Chicago groups sue to bar federal agents from protest duties
CHICAGO (AP) — A collection of Chicago activist groups want a judge to block federal agents sent to the city to combat violent crime from interfering in or policing protests, arguing in a lawsuit filed Thursday that the surge ordered by President Donald Trump will inhibit residents’ ability to hold demonstrations.
The suit names Attorney General William Barr along with the heads of other federal agencies whose agents are part of the surge plan announced at the White House on Wednesday. The announcement did little to calm some Chicago residents’ fear that the agents’ presence will lead to the violent clashes between demonstrators and federal agents seen in Portland.
Aislinn Pulley, co-founder of Black Lives Matter Chicago, said the federal strategy uses crime as an excuse to “stifle righteous rage and anger at the continued killing of Black people by police.”
“We will not be threatened,” Pulley said at a news conference announcing the suit. “We will not be coerced into suppressing our rage.”
The lawsuit also asks a judge to prevent agents in Chicago from making arrests or detaining people without probable cause, along with requiring agents to identify themselves and their agency and explain why someone is being arrested.
The planned surge already has caused some members of the activist groups to draw back from protest plans this weekend, “due to the well-founded fear that they will be brutalized or kidnapped by federal agents,” attorneys wrote.
In Oregon, the state has asked a judge for a similar restraining order against agents deployed to quell protests in Portland. The suit filed by Oregon Attorney General Ellen Rosenblum accuses federal agents of arresting protesters without probable cause, whisking them away in unmarked cars and using excessive force.
Federal authorities have disputed those allegations.
Barr and acting Homeland Security Secretary Chad Wolf on Wednesday also sought to separate the mission in Portland — to protect federal property — from the goal of helping stop violent crime. Barr said the additional agents will focus on “classic crime fighting,” expanding an existing operation that sent federal agents to Kansas City, Missouri, after a 4-year-old boy’s shooting death.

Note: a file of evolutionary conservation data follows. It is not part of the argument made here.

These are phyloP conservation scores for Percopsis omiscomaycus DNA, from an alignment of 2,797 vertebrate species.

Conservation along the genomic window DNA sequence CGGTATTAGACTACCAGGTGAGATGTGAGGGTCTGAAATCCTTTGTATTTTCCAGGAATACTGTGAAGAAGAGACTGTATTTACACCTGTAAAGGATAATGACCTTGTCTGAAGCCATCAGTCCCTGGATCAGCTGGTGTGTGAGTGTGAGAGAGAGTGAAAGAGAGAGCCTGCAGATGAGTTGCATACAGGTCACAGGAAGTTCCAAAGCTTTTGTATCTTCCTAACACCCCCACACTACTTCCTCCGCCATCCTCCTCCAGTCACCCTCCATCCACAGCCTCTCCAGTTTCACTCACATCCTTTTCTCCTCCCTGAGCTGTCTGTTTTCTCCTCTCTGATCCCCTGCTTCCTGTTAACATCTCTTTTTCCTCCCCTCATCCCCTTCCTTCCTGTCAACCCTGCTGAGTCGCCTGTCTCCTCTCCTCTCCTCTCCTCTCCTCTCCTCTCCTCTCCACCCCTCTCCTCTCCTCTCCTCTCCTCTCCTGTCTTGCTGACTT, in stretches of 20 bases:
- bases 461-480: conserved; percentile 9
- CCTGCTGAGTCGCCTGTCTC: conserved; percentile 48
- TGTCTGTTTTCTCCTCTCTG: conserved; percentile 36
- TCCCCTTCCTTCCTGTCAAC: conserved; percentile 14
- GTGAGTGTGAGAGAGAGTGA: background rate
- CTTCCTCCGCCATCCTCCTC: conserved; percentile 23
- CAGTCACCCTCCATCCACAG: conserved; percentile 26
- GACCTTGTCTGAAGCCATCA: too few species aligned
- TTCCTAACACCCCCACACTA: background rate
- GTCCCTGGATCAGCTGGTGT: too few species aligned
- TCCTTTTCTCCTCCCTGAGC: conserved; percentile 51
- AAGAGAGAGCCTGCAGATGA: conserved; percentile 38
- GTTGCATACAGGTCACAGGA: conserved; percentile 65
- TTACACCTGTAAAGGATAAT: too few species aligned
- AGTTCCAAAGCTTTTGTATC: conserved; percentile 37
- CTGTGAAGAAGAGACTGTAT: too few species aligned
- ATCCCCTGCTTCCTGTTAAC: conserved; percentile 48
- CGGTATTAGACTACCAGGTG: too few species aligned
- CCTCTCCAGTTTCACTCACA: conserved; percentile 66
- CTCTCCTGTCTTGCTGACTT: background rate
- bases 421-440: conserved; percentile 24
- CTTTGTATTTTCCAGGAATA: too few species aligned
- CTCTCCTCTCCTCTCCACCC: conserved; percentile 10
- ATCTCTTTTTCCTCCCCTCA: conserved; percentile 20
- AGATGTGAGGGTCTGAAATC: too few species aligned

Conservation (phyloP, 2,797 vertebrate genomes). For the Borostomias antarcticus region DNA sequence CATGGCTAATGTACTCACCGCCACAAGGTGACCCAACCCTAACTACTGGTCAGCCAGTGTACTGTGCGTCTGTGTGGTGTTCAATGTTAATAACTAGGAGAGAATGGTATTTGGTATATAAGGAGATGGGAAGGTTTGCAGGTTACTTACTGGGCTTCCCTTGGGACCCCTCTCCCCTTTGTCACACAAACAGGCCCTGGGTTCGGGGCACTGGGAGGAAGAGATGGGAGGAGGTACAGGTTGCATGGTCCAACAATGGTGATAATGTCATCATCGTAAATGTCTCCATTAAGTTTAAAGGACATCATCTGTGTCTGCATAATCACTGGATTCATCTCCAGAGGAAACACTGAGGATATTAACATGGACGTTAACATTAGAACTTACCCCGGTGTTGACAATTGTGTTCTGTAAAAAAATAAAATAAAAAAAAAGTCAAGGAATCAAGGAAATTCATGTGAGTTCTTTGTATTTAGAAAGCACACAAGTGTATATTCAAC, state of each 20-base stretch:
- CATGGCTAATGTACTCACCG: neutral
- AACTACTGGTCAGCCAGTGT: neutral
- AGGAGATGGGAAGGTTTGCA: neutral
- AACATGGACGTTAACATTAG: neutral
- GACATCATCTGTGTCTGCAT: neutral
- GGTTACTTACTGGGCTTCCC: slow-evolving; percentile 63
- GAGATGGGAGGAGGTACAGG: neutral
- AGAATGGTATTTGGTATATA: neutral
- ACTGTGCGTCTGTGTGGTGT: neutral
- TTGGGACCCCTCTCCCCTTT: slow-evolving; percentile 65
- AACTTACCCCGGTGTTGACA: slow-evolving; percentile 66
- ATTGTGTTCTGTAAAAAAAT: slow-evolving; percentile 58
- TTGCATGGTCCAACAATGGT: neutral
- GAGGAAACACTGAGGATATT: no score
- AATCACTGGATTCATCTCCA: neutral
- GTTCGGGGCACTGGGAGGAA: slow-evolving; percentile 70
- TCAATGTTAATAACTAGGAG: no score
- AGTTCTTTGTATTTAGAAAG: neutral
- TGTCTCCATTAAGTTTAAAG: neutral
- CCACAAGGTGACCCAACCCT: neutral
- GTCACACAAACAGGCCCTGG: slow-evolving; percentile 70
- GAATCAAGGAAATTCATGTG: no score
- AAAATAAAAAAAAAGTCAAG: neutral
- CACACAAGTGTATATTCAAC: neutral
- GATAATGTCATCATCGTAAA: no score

Trump and Barr spoke only of plans in Chicago and Albuquerque during the announcement, but the White House said in a later press release that the program would be expanded in coming weeks into Cleveland, Detroit and Milwaukee.
Officials in those cities said they oppose any plan that could bring the chaotic scenes from Portland to their own streets. Democratic leaders remain skeptical of the Trump administration’s motivation and uncertain about the agents’ responsibilities.
Wisconsin Democratic Gov. Tony Evers sent Trump a letter Wednesday saying he was “deeply disturbed” to hear about federal agents possibly being deployed to Milwaukee through a television interview with Trump Chief of Staff Mark Meadows rather than direct communication with his office.
“This is not a moment to double down and unnecessarily increase police presence, especially without invitation,” Evers wrote.
Democratic Wisconsin Attorney General Josh Kaul said Thursday that he would take the “appropriate legal action” if agents interfere with peaceful protests.
In Michigan, Detroit Mayor Mike Duggan said hes “comfortable” that any agents coming to the city will not be under the Department of Homeland Security. Duggan said a focus on gun trafficking cases, though, would be helpful.
Ohio’s Republican Gov. Mike DeWine said he anticipates “a very different type of help than you saw in Portland” coming to Cleveland.
“I don’t know exactly what happened in Portland,” DeWine said. “The idea of people coming in, and there was not the consent of people locally, that would be a problem in Ohio. But I don’t think that’s going to happen. We have no indication that’s going to happen.”
The Chicago activists’ suit said the Trump administration’s public statements about the agents’ duties mean little compared to the president’s repeated criticism of demonstrators in U.S. cities following the death of George Floyd and unwavering support for federal agents’ presence in Portland.
“Neither the President, Defendant Barr, nor Defendant Wolf gave any assurance that the ‘hundreds’ of federal agents flooding Chicago would leave protestors alone,” the activists’ lawsuit said.
Messages left Thursday for representatives of the Department of Justice and the Department of Homeland Security seeking comment on the lawsuit were not immediately returned.
Associated Press writers Todd Richmond in Madison, Wis., Andrew Welsh-Huggins in Columbus, Ohio and Ed White in Detroit contributed to this report.